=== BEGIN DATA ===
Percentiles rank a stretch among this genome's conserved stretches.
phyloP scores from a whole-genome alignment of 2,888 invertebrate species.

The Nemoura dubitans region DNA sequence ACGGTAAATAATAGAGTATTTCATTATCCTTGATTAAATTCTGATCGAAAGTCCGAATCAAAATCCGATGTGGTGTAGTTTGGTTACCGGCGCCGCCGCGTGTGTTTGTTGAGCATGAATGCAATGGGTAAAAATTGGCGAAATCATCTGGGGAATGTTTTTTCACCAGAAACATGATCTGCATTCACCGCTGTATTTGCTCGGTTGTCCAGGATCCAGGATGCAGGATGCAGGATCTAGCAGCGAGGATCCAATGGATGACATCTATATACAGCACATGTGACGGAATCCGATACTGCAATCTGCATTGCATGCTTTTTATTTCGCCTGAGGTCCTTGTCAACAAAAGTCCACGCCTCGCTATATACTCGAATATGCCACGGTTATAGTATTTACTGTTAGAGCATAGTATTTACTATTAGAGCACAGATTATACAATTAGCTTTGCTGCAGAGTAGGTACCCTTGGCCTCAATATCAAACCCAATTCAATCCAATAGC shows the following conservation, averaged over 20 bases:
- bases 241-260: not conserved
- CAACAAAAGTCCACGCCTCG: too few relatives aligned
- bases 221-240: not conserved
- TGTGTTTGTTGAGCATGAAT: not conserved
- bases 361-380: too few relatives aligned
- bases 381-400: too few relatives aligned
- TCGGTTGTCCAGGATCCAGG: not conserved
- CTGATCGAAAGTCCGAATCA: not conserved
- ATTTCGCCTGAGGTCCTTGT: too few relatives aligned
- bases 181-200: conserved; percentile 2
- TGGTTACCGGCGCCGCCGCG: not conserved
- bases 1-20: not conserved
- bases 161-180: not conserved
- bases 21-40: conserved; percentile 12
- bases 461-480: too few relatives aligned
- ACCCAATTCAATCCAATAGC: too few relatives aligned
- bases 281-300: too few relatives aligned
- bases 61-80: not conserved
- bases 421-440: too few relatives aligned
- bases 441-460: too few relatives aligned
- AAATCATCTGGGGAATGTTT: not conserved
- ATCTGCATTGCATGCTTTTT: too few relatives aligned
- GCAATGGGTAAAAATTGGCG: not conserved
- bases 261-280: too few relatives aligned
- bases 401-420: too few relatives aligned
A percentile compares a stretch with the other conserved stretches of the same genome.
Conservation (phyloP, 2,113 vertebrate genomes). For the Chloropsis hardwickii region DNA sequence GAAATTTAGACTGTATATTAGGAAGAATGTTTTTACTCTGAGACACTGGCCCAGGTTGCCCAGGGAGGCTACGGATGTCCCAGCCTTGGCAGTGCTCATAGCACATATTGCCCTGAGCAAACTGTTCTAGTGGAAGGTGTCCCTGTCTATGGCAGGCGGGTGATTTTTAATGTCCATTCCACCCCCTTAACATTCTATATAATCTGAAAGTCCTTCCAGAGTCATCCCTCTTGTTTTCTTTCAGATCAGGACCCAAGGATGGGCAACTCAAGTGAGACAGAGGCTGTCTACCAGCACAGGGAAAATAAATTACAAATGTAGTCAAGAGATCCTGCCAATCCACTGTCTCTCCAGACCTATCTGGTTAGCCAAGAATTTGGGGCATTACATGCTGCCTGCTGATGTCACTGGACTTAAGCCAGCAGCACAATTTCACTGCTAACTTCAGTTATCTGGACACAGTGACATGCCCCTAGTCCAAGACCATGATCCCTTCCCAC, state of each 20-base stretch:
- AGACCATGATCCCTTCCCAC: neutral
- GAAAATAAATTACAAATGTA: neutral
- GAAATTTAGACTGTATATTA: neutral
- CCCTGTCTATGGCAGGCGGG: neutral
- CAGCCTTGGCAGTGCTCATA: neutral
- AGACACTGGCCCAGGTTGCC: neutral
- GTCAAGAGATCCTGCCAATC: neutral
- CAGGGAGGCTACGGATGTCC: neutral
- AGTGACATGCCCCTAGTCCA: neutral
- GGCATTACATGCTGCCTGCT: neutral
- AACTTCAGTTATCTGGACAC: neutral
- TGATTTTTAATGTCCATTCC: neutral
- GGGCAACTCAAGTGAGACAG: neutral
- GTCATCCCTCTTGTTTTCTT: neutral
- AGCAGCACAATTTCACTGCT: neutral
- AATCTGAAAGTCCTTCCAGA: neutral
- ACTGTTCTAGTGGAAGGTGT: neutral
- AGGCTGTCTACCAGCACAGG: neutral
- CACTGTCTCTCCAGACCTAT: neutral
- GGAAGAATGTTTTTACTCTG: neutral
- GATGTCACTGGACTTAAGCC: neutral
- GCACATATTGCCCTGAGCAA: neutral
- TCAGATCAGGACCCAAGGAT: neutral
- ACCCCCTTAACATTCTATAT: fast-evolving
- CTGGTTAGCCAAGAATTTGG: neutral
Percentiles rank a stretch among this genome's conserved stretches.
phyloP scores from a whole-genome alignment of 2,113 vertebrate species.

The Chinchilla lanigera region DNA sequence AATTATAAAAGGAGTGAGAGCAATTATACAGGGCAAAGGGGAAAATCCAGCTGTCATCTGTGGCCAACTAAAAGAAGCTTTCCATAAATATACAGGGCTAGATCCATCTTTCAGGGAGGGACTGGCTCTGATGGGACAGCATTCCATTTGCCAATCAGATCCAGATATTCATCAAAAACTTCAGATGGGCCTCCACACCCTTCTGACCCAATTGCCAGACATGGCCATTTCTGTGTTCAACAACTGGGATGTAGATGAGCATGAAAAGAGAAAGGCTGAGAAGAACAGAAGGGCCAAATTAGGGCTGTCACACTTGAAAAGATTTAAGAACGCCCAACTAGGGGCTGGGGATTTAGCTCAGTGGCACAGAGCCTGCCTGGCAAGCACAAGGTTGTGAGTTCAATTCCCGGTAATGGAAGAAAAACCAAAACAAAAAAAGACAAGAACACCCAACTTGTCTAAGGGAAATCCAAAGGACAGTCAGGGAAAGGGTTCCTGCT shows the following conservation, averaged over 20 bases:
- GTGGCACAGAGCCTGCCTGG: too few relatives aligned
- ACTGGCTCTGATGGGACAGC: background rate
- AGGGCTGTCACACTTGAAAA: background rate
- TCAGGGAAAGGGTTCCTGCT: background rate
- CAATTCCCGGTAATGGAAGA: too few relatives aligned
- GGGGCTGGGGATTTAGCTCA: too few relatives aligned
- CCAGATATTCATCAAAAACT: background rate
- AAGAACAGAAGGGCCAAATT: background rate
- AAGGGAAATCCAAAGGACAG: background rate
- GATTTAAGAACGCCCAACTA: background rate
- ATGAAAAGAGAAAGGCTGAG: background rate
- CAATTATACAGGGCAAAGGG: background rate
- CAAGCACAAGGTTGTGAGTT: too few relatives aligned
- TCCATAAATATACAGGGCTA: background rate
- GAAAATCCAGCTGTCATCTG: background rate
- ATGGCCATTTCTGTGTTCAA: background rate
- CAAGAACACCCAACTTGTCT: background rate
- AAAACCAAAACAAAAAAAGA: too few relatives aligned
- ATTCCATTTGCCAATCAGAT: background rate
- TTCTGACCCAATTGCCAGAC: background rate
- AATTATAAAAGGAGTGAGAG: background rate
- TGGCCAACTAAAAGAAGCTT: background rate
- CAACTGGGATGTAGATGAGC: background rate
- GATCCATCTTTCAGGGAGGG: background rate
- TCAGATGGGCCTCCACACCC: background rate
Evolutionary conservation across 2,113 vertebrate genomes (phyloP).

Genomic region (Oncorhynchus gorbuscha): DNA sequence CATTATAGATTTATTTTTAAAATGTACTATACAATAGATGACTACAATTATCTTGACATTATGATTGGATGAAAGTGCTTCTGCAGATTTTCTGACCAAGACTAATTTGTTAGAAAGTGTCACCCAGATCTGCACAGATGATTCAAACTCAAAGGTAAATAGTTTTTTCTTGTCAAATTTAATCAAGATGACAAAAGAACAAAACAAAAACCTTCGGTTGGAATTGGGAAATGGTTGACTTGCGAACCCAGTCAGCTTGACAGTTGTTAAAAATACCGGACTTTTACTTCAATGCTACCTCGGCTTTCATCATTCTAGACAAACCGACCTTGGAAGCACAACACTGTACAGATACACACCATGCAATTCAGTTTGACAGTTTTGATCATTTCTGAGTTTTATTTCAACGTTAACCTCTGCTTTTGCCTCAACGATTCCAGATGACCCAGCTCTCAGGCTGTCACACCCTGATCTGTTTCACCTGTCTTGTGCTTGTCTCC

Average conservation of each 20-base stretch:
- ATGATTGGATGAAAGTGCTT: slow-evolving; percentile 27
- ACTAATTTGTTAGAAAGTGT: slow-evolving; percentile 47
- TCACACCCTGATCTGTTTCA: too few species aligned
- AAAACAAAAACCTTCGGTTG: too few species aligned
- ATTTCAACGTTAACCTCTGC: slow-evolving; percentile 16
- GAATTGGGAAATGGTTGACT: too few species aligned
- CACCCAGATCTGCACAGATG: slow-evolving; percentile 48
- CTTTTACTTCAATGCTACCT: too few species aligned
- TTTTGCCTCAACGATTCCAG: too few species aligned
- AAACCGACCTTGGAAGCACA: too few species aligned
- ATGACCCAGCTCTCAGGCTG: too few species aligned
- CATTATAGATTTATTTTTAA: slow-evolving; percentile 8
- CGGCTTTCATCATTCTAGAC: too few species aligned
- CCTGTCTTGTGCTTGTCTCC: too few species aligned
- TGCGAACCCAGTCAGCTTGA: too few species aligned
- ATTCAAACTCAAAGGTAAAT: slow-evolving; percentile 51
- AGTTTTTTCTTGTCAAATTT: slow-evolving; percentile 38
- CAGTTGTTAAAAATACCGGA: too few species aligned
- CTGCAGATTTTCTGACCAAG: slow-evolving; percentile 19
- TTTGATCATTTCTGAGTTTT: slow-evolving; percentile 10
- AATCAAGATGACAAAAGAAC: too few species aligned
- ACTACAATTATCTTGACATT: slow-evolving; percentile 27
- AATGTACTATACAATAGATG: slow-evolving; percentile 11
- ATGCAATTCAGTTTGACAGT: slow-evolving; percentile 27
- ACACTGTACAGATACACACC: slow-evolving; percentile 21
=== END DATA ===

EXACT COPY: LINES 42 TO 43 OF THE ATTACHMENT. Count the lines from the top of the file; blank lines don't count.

- TGATTTTTAATGTCCATTCC: neutral
- GGGCAACTCAAGTGAGACAG: neutral